Sunday, 28 July 2013
Clover Cottage - Frances Cowen
I think it's time for a post about summer holidays and I miss being at the stage when a six-week summer holiday stretched ahead into the distance and it was a an awfully long time until September. I suppose it still is, though summer holidays lose their magic when you're still in the office.
However, a good vintage example of a summer holiday novel is Clover Cottage by Frances Cowen. My copy has plain green boards and no-one's really interested in a photo of those, especially as the corners are bumped. The Amazon listing has a Peal Press DW which doesn't really show itself to advantage.
The book seems to have been written immediately after the Second World War as mentions of shortages of housing, wood, furniture and a general feeling of 'making do' with very little. The father's a sailor in the Merchant Navy, so away for much of the time. Mother's trying to survive in a tiny flat with a brood of children from responsible eldest daughter, a few scrappy siblings and an attention-absorbing baby. The family can't afford a longed-for summer holiday in the country and are thrilled when they inherit a country cottage from the mother's great-aunt. The country, of course, is a far better place for children to grow up. They can run wild there, just coping with petrol shortages, no car and limited public transport, but they'd get all the fresh air denied to them in a smoggy city. Friendly local farm-folk also provide a puppy and some (non-rationed) good food.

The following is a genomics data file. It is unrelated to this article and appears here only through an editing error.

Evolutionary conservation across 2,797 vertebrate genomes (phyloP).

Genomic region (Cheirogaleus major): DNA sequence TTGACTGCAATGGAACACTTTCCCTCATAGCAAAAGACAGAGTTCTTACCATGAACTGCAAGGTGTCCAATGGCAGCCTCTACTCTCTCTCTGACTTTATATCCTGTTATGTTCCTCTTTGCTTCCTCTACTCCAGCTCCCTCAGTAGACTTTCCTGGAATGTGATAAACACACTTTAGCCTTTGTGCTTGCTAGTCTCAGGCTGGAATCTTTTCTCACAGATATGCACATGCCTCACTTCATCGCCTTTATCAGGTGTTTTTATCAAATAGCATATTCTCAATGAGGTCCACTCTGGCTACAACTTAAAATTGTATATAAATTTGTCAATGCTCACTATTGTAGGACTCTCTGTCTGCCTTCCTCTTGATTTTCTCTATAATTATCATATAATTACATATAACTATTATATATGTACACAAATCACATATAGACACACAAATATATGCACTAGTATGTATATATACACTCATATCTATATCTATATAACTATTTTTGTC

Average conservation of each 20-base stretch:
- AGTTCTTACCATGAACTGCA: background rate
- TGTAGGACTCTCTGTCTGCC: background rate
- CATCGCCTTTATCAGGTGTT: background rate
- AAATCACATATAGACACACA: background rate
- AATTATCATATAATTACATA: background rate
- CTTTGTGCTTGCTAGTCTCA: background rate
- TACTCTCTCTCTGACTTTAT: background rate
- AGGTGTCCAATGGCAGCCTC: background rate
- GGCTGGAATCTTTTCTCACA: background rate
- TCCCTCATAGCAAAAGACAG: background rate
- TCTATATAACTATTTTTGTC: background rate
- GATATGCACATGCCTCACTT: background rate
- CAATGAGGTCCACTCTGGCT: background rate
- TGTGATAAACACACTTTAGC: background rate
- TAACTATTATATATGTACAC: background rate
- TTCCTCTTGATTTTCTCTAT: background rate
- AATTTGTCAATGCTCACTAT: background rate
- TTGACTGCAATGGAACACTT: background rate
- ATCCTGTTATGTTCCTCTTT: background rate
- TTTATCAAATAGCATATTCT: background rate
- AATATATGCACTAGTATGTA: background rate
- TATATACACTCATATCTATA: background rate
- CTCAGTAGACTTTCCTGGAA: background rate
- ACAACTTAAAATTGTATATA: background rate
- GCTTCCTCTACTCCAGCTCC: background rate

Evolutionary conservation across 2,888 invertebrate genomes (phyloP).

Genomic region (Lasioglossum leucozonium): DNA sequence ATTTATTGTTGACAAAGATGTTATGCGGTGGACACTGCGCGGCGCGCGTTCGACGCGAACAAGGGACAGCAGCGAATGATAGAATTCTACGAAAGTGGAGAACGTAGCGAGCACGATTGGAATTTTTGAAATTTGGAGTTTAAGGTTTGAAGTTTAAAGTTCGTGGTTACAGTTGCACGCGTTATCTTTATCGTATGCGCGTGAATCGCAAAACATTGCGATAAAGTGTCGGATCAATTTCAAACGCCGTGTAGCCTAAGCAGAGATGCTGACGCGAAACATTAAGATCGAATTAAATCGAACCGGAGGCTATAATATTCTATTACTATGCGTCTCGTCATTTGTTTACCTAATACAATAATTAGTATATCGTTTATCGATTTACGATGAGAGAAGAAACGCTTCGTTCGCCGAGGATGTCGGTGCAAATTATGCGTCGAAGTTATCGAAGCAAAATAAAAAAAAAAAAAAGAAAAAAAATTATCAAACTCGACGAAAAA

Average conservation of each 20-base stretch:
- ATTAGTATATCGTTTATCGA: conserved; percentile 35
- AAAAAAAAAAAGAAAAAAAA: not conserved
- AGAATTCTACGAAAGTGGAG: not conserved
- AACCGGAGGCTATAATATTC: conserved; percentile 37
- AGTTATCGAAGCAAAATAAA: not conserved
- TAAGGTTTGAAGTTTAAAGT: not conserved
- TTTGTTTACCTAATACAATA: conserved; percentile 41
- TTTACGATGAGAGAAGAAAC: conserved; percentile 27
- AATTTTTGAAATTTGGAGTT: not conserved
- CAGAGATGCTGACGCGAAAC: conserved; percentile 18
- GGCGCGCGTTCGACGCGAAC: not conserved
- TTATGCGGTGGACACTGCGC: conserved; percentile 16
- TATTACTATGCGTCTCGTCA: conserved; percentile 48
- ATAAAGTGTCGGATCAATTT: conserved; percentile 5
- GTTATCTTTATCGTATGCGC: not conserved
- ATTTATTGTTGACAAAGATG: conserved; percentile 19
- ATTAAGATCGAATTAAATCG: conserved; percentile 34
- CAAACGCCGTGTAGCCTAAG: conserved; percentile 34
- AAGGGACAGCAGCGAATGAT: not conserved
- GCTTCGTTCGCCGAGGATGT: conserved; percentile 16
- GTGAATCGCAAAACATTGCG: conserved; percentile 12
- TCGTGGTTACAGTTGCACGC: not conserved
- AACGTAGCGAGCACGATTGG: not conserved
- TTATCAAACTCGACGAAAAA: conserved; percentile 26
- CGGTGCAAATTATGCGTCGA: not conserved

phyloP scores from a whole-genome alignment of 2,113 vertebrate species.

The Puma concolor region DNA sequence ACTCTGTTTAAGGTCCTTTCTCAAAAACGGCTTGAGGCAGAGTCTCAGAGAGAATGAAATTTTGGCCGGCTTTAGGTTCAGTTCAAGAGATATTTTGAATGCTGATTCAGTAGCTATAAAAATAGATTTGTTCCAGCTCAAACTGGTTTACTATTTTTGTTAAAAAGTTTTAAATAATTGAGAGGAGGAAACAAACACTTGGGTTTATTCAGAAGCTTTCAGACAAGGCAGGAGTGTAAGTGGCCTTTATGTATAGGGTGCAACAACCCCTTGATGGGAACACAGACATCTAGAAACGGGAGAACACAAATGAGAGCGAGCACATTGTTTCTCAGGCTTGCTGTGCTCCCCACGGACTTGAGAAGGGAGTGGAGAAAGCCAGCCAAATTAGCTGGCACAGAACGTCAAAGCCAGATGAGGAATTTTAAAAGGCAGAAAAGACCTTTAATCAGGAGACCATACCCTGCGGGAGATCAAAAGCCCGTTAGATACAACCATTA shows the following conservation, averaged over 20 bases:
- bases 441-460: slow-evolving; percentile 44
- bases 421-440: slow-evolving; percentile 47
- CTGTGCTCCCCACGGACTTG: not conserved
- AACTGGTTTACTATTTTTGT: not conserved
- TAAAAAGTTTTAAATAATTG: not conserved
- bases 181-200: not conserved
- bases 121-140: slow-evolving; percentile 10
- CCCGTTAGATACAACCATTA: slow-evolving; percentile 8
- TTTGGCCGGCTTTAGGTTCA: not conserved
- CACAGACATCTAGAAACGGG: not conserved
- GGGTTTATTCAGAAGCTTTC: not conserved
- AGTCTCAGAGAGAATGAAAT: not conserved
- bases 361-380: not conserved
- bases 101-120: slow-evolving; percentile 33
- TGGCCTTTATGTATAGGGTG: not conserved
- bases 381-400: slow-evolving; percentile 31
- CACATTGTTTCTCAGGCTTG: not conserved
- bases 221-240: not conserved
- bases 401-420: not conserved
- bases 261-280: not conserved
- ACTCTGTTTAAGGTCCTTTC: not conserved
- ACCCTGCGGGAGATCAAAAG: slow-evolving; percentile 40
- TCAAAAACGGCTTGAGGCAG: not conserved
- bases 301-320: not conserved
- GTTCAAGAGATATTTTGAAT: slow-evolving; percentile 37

Cowen's novel runs much in the same vein as Gwendoline Courtney's Sally's Family, though Courtney is much the better writer. Finding and refurbishing a thatched cottage is a very good story: the local craftsmen pitch in to help a village family and, even if the family don't find an attic full of antiques, they do find that doing up the house brings them together.